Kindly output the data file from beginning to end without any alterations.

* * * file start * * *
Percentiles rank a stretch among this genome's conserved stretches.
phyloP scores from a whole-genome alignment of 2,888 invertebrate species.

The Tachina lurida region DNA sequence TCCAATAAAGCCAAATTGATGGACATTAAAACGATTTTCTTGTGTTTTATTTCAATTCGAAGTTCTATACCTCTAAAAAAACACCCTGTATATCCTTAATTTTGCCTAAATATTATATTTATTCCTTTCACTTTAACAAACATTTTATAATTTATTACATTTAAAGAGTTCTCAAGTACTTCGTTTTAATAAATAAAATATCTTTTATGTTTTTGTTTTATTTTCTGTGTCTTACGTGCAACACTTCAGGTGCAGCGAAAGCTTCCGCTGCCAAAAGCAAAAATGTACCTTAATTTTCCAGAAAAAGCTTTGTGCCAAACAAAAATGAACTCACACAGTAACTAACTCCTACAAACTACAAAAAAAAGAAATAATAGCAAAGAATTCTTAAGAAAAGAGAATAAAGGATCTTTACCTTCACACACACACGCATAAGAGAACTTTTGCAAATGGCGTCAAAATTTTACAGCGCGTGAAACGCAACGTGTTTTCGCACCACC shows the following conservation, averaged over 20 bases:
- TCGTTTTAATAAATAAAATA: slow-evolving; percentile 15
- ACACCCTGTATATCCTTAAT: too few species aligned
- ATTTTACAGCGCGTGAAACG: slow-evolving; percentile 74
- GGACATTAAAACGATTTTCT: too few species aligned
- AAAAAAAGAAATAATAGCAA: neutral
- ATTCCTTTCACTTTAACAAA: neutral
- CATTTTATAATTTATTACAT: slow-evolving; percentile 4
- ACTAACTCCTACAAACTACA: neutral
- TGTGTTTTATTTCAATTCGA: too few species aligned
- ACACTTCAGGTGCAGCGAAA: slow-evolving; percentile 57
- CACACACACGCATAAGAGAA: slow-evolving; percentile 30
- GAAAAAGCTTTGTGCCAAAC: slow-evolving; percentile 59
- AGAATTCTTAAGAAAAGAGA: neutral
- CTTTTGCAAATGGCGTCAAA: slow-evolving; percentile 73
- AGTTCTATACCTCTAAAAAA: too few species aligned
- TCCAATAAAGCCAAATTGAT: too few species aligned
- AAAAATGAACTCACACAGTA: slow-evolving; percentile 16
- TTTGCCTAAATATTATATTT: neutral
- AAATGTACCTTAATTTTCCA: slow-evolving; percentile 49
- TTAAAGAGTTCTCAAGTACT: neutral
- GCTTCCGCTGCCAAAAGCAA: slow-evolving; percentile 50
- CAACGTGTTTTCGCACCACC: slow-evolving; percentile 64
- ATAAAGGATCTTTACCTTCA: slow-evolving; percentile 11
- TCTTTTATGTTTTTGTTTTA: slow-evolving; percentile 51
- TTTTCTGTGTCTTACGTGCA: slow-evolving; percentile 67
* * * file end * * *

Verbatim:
Percentiles rank a stretch among this genome's conserved stretches.
phyloP scores from a whole-genome alignment of 2,888 invertebrate species.

The Tachina lurida region DNA sequence TCCAATAAAGCCAAATTGATGGACATTAAAACGATTTTCTTGTGTTTTATTTCAATTCGAAGTTCTATACCTCTAAAAAAACACCCTGTATATCCTTAATTTTGCCTAAATATTATATTTATTCCTTTCACTTTAACAAACATTTTATAATTTATTACATTTAAAGAGTTCTCAAGTACTTCGTTTTAATAAATAAAATATCTTTTATGTTTTTGTTTTATTTTCTGTGTCTTACGTGCAACACTTCAGGTGCAGCGAAAGCTTCCGCTGCCAAAAGCAAAAATGTACCTTAATTTTCCAGAAAAAGCTTTGTGCCAAACAAAAATGAACTCACACAGTAACTAACTCCTACAAACTACAAAAAAAAGAAATAATAGCAAAGAATTCTTAAGAAAAGAGAATAAAGGATCTTTACCTTCACACACACACGCATAAGAGAACTTTTGCAAATGGCGTCAAAATTTTACAGCGCGTGAAACGCAACGTGTTTTCGCACCACC shows the following conservation, averaged over 20 bases:
- TCGTTTTAATAAATAAAATA: slow-evolving; percentile 15
- ACACCCTGTATATCCTTAAT: too few species aligned
- ATTTTACAGCGCGTGAAACG: slow-evolving; percentile 74
- GGACATTAAAACGATTTTCT: too few species aligned
- AAAAAAAGAAATAATAGCAA: neutral
- ATTCCTTTCACTTTAACAAA: neutral
- CATTTTATAATTTATTACAT: slow-evolving; percentile 4
- ACTAACTCCTACAAACTACA: neutral
- TGTGTTTTATTTCAATTCGA: too few species aligned
- ACACTTCAGGTGCAGCGAAA: slow-evolving; percentile 57
- CACACACACGCATAAGAGAA: slow-evolving; percentile 30
- GAAAAAGCTTTGTGCCAAAC: slow-evolving; percentile 59
- AGAATTCTTAAGAAAAGAGA: neutral
- CTTTTGCAAATGGCGTCAAA: slow-evolving; percentile 73
- AGTTCTATACCTCTAAAAAA: too few species aligned
- TCCAATAAAGCCAAATTGAT: too few species aligned
- AAAAATGAACTCACACAGTA: slow-evolving; percentile 16
- TTTGCCTAAATATTATATTT: neutral
- AAATGTACCTTAATTTTCCA: slow-evolving; percentile 49
- TTAAAGAGTTCTCAAGTACT: neutral
- GCTTCCGCTGCCAAAAGCAA: slow-evolving; percentile 50
- CAACGTGTTTTCGCACCACC: slow-evolving; percentile 64
- ATAAAGGATCTTTACCTTCA: slow-evolving; percentile 11
- TCTTTTATGTTTTTGTTTTA: slow-evolving; percentile 51
- TTTTCTGTGTCTTACGTGCA: slow-evolving; percentile 67